A federal appeals court upheld a deportation order Monday against a South San Francisco couple who had hoped to gain legal status by having a child, but were forbidden by their Roman Catholic faith to use artificial means of conception.
Peter Fernandez and Martha Katigbak, who emigrated from the Philippines more than 15 years ago, argued that being deported would violate their religious freedom.
The married couple said they were being denied equal treatment under a law that allows illegal residents to seek legalization if their deportation would cause exceptional hardship to a child or other close relative who is a U.S. citizen. The couple said they had been trying to have a child for many years, without success, and were prohibited by their religious beliefs from using in vitro fertilization.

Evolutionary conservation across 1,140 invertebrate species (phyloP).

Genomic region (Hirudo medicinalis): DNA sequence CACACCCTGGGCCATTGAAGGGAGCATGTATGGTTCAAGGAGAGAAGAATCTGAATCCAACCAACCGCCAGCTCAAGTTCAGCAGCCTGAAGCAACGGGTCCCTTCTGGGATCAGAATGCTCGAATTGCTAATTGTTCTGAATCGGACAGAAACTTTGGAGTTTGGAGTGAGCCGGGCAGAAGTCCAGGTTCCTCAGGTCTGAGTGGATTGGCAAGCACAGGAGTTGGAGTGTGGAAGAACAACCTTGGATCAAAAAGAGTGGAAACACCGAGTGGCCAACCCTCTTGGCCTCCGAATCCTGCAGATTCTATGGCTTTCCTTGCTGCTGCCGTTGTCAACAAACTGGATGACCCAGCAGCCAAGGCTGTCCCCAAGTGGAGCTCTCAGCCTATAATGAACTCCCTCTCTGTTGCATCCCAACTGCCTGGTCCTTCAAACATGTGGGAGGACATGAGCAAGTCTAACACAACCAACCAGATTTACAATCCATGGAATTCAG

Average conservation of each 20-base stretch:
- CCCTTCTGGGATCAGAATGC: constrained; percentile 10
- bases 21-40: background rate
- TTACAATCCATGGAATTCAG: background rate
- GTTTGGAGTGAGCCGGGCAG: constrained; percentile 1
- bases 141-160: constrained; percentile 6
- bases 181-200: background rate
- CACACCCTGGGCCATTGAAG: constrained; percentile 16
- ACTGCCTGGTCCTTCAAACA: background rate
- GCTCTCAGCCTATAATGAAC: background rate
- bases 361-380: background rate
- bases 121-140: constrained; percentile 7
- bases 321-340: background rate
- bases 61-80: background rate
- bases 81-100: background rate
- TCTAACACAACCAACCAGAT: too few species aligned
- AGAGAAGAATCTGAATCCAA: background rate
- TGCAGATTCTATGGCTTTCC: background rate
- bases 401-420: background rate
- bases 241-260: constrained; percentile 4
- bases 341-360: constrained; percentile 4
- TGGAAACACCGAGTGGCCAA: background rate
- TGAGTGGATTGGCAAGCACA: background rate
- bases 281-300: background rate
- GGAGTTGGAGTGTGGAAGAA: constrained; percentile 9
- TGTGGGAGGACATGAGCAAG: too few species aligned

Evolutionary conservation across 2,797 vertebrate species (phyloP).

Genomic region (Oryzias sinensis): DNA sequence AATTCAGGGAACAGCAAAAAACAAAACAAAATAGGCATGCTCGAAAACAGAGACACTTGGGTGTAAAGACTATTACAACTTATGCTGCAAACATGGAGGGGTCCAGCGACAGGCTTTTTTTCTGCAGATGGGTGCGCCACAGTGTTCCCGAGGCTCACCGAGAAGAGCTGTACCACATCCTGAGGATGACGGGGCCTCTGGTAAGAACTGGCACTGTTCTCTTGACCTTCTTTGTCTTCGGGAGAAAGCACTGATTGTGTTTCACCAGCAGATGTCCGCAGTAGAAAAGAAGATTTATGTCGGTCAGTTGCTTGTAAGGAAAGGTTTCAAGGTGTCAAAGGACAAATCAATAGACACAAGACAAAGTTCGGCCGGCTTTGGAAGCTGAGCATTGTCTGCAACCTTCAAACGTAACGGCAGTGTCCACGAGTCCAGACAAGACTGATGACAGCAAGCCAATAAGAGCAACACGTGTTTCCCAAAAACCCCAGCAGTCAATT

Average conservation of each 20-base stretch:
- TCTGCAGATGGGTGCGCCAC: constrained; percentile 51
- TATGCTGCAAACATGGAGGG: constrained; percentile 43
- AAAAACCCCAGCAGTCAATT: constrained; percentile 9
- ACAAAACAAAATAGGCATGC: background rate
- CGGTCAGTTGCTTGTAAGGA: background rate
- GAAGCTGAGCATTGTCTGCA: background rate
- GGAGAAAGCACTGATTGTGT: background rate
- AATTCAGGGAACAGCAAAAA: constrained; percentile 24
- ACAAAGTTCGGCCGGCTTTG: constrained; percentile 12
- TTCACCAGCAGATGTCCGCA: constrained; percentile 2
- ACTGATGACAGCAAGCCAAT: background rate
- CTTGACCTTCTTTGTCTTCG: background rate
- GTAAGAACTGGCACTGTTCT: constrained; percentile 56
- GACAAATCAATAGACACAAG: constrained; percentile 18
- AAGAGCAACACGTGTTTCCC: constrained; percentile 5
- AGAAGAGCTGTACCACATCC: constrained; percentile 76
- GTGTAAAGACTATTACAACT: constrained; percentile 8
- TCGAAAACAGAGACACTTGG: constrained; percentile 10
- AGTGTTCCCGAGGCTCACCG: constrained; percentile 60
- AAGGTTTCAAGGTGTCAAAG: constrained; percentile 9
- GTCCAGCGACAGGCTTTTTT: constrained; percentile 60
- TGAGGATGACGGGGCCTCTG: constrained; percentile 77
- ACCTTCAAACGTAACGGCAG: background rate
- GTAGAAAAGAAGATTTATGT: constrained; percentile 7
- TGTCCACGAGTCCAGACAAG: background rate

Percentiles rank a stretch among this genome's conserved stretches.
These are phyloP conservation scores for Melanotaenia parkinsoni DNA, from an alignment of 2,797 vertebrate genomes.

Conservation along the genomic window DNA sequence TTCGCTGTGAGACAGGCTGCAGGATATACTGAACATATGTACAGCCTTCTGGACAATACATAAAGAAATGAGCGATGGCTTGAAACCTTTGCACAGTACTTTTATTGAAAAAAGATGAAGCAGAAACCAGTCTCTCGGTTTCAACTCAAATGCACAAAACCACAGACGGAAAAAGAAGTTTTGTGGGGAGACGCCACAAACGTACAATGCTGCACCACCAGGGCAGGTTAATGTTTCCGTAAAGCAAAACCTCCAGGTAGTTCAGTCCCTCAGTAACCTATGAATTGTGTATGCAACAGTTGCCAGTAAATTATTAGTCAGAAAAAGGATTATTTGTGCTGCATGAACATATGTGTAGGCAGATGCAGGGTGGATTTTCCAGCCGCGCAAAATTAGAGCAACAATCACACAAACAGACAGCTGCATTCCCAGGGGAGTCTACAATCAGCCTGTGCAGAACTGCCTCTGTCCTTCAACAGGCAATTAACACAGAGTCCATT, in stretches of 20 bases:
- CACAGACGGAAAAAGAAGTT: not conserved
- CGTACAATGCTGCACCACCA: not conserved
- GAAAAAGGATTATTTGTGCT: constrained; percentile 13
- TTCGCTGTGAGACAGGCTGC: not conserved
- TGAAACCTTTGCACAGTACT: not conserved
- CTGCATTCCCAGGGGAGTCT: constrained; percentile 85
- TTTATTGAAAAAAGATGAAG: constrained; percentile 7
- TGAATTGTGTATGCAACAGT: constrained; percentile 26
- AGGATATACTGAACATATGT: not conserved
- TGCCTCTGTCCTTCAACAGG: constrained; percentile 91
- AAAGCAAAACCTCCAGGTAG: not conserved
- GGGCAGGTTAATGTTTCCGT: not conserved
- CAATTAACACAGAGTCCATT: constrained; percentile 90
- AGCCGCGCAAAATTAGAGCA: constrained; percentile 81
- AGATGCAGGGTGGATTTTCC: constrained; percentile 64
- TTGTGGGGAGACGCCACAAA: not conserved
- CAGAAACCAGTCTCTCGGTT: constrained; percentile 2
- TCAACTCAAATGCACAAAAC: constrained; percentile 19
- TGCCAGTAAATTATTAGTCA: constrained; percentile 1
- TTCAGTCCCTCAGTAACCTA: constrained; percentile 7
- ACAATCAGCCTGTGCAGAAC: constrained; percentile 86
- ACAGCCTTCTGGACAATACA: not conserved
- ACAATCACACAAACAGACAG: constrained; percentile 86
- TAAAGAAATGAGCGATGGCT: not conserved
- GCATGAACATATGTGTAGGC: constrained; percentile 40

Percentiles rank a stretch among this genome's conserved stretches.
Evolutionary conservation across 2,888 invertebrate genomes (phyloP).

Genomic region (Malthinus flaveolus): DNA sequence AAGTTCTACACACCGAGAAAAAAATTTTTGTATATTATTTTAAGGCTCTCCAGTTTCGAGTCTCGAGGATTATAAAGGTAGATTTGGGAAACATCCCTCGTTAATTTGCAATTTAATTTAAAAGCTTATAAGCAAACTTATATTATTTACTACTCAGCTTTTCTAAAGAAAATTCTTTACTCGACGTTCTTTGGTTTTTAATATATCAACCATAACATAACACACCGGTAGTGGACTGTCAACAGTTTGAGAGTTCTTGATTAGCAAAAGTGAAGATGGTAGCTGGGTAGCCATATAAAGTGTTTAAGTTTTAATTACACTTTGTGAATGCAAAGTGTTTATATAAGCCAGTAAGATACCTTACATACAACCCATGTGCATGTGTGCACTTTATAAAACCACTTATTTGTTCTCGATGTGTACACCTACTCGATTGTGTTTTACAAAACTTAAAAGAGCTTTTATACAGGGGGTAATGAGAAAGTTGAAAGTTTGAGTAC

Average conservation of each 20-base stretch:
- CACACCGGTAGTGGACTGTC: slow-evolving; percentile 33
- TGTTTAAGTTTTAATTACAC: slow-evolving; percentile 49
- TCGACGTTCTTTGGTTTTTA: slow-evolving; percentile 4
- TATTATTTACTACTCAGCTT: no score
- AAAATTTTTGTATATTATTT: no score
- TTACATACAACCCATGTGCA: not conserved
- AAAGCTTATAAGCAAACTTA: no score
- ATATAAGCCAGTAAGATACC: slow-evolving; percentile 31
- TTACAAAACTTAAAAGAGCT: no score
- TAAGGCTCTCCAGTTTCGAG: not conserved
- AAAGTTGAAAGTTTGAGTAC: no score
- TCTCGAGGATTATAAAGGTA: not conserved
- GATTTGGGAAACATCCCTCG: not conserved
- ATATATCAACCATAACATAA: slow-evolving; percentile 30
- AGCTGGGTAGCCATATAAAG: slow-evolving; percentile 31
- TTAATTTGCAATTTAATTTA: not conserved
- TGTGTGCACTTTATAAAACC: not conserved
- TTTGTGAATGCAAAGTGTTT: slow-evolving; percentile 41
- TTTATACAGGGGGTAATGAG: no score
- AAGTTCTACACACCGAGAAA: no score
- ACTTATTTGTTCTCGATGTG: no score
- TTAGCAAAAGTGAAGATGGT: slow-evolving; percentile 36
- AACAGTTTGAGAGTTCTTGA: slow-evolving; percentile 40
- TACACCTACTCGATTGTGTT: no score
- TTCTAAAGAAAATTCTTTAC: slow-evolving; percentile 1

The court noted that the couple could have adopted a child and said that their explanation for not adopting—that their immigration status made their lives uncertain—was “not traceable to their religious beliefs.”
Even if they had a child, the court said, they would qualify for protection from deportation only in rare cases of exceptional hardship, such as the child’s serious health problems or special needs in school. That undermines their argument that the immigration law, with its exception for the hardship of a child, is pressuring them to violate their beliefs, the court said.